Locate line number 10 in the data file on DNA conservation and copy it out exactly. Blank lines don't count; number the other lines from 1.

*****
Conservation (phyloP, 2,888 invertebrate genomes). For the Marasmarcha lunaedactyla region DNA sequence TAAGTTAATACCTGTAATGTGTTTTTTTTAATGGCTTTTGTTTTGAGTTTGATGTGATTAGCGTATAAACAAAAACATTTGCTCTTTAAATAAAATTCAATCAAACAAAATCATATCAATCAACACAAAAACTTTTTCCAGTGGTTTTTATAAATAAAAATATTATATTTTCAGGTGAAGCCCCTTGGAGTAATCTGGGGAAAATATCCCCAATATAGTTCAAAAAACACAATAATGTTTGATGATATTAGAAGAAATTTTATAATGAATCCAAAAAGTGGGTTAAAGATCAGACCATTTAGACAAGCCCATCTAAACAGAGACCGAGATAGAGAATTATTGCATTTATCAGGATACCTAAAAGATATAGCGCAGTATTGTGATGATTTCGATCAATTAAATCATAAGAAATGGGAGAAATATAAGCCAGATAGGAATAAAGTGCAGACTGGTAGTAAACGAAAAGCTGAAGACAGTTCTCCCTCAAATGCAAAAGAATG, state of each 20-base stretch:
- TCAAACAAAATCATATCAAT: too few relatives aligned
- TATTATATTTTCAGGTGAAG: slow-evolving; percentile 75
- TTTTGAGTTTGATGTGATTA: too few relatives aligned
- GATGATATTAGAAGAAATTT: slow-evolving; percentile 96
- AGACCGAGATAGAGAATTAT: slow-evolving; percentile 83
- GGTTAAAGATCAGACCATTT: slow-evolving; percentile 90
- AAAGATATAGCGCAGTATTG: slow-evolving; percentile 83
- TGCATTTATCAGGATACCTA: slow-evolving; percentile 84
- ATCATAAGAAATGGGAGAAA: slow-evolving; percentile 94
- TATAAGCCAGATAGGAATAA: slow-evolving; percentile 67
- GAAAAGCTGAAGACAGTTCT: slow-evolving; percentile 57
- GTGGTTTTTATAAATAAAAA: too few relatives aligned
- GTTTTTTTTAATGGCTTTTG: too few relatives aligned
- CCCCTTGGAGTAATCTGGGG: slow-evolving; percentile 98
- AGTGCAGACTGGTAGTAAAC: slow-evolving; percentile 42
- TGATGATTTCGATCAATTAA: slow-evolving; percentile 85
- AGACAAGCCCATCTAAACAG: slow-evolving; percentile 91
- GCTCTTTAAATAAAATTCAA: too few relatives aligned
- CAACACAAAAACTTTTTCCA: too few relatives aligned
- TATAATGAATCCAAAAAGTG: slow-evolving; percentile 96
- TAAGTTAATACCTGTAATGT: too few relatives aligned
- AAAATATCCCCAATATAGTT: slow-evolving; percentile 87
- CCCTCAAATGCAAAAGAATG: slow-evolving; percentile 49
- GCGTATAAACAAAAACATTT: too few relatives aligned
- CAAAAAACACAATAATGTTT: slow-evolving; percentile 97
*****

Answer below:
- ATCATAAGAAATGGGAGAAA: slow-evolving; percentile 94